What Do Recent Changes Mean for Buyers and Sellers?
As a REALTOR® for more than 15 years, I’ve seen many seasonal ups and downs in the Denver metro area real estate market. And I’ve seen some surprises, too. I wanted to share some of these with you from the June 2019 Market Watch report issued by REColorado. (REColorado is the largest multiple listing service in Colorado.)
Let’s look at each of these statistics and examine what they mean for buyers and sellers.
Home Sales are Down; New Listings, Inventory, and Contracts are Up
8% Fewer Home Sales in June 2019 vs. June 2018
A total of 475 fewer homes sold in June 2019 compared to June 2018. That’s a drop of 8% year-over-year. It also happens to be 8% lower than the previous month. Year to date, home sales in the greater Denver metro area are down by 1%. What’s behind this year-over-year drop? Personally, I’m seeing a dip in buyer activity and I think it’s tied to a dip in rental prices. People who are renting and are on the fence about buying are feeling less pressure to act, particularly in light of the high asking prices they see. I’m also seeing a lot of relocation out of the metro area. Many of my clients over the last 24 months have moved to Colorado Springs or to Arizona to get away from what they consider to be an overpriced market.
More Inventory = Less Motivation for Renters to Buy
It’s no secret that summer is one of the most popular times for sellers to list their homes and for buyers to look for homes. We certainly saw that in June. New listings were up 1% in June compared to last year. Those new listings added a full two weeks of inventory compared to last year, moving from 5 weeks to 7 weeks. (Inventory is the measure of how long it would take for all of the current homes on the market to sell, given the current pace of home sales.) In addition, the number of homes under contract jumped 12%, from 5,744 in June 2018 to 6,417 last month.
Buyers Pushing Back; Sellers Starting to Yield
When you take the jump in homes under contract together with the drop in home sales, it indicates that deals are taking longer to close. One thing I’m seeing is tougher negotiations over inspection items. Many buyers are not backing down when they see potential issues. It’s not unusual in these cases to sales falling through and homes coming back on the market. In some cases, too, sellers are accepting less-than-perfect offers (either contingent or with riskier financing than we’ve seen in years past); these can also cause a delay in closing timelines.
Average Days on Market Up by One Day; Much Variation by Price Range
How long does it take for a listed home to sell? In June, sellers could expect their homes to be on the market for an average of 32 days. That’s one day longer than in June 2018. That average spans a wide range of days on market, with lower-priced homes selling faster and higher-priced homes taking longer. As you can see in the chart above, days on market in June varied from a low of 20 days to a high of 72 depending on price range.
For buyers, this chart shows that in certain popular price ranges, it’s essential to move quickly and get your offer in when you find a home you like. Those homes aren’t going to wait around.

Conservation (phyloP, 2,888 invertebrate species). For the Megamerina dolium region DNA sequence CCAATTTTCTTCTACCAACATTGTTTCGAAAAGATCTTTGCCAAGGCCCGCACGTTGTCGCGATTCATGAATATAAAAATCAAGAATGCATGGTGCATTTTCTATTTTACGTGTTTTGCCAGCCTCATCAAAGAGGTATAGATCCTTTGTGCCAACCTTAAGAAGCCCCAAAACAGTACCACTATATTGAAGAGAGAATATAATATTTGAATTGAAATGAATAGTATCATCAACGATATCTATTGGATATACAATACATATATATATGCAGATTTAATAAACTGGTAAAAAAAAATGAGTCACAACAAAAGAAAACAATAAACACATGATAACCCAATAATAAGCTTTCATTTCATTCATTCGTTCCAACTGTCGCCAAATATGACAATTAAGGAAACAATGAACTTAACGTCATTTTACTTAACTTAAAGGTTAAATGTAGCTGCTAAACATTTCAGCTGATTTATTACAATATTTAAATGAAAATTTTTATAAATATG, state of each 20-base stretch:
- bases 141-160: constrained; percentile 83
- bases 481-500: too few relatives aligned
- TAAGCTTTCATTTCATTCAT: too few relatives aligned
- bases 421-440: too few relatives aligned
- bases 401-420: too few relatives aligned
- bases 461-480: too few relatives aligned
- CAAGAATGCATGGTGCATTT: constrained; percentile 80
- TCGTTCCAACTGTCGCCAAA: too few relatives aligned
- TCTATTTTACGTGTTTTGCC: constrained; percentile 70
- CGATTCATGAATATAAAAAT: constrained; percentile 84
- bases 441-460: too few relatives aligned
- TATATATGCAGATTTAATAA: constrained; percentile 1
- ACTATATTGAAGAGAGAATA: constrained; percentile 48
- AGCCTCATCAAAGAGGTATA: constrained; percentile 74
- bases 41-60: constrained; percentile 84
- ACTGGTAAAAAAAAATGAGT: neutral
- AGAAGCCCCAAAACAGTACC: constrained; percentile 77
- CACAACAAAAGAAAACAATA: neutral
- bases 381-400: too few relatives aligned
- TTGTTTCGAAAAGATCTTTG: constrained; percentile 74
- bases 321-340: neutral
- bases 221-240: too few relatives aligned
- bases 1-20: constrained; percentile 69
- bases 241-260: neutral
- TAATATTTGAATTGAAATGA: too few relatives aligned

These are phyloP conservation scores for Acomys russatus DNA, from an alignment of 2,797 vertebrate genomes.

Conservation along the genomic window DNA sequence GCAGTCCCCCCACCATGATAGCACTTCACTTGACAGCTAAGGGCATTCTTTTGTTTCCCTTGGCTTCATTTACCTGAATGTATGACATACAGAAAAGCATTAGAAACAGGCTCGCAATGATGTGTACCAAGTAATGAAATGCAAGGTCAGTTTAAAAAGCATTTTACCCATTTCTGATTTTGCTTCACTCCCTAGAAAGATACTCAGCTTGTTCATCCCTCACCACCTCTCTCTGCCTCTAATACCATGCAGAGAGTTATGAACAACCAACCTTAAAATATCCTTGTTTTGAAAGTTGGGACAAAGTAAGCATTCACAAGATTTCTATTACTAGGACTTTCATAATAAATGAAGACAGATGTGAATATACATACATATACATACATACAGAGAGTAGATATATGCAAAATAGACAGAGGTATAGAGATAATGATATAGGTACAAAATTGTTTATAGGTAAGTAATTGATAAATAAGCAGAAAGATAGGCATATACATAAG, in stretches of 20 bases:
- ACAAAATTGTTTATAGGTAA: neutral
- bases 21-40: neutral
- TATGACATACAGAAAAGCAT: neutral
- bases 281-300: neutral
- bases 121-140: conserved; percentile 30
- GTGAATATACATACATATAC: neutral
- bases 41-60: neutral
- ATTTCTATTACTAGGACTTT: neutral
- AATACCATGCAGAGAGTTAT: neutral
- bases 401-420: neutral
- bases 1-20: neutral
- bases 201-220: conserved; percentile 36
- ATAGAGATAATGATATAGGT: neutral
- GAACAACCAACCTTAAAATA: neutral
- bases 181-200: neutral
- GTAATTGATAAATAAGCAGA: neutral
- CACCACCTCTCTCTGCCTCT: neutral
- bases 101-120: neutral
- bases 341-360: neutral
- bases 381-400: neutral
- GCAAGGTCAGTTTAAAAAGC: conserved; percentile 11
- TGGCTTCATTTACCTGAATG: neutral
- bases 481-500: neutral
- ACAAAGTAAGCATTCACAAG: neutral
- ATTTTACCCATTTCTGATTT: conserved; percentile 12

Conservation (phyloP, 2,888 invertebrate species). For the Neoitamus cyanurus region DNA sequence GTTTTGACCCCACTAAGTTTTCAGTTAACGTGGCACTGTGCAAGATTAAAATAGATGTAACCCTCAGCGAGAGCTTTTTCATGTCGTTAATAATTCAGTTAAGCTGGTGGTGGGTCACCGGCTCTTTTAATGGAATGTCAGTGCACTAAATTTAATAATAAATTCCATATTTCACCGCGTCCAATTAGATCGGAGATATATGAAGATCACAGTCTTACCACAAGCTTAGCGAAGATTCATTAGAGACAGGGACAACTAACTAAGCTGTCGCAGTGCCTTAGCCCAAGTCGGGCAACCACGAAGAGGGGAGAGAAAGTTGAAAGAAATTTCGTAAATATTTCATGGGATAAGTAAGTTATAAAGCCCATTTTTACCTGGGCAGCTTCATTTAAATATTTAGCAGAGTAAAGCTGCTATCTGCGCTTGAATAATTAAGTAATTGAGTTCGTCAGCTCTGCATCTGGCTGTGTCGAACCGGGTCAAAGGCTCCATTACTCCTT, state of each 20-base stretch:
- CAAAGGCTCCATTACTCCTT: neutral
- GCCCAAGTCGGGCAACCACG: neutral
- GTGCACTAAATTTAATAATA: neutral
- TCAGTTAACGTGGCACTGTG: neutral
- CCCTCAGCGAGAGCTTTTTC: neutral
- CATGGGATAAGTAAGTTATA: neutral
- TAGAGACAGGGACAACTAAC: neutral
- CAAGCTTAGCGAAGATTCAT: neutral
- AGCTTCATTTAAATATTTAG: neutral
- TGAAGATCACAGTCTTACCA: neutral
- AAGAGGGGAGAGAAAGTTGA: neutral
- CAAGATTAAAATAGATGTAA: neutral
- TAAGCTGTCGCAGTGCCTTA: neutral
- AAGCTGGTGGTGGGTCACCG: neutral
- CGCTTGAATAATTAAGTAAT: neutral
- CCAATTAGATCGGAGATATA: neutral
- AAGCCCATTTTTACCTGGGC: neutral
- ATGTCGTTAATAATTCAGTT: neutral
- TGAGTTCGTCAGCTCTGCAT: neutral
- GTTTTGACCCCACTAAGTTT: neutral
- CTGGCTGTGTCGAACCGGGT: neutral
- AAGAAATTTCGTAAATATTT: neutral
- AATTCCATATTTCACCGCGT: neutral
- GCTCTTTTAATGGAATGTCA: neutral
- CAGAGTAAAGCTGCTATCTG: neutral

For sellers looking to price around $500,000, this chart shows the impact of smart pricing. Let’s say you were thinking of listing at $505,000. You certainly could…but it could take an average of 9 days longer to sell. A better strategy would be to list slightly under market value (e.g., $495,000). This would ensure your home is considered by a greater percentage of buyers and is more likely to lead to an over-list offer and a quicker sale. (See my blog from June 27 on competitive pricing for more details.)
Average Sold Prices Up 2%…Be Sure You Understand “Average”
Average sold price is one of those statistics that people like to grab on to, because they think they know what it means. Most times, though…they don’t, really. For example, the average sold price for detached homes in the greater Denver metro area was $549,656. Many people will look at that statistic and assume that the typical detached home sells for close to $550,000. That’s not accurate. The 4,128 detached homes that sold in June 2019 sold with prices ranging from under $200,000 to more than $2,000,000. The $549,656 average is calculated by adding up all of those sold prices, then dividing by the 4,128 sales. You can easily see how even just a few sales at that higher end can skew the average upward.
A more informative statistic is the mode – the value that occurs the most frequently. Unfortunately, REColorado doesn’t report the mode. But we can get a good sense for it by noticing that in June, 50% of all homes sold were priced between $300,000 and $500,000. We can’t tell how many homes sold closer to one end of the range than the other. But we can know that in June, most buyers in the greater Denver metro area paid something below $500,000 for their detached home or condo. This, at least, is an informative statistic for both buyers and sellers to be aware of.
Is It Time for You to Sell or Buy? I’d Love to Help!
If it’s time to buy or sell a home, I’d love to help you! See what my clients are saying about me and then give me a call at 303-204-6494.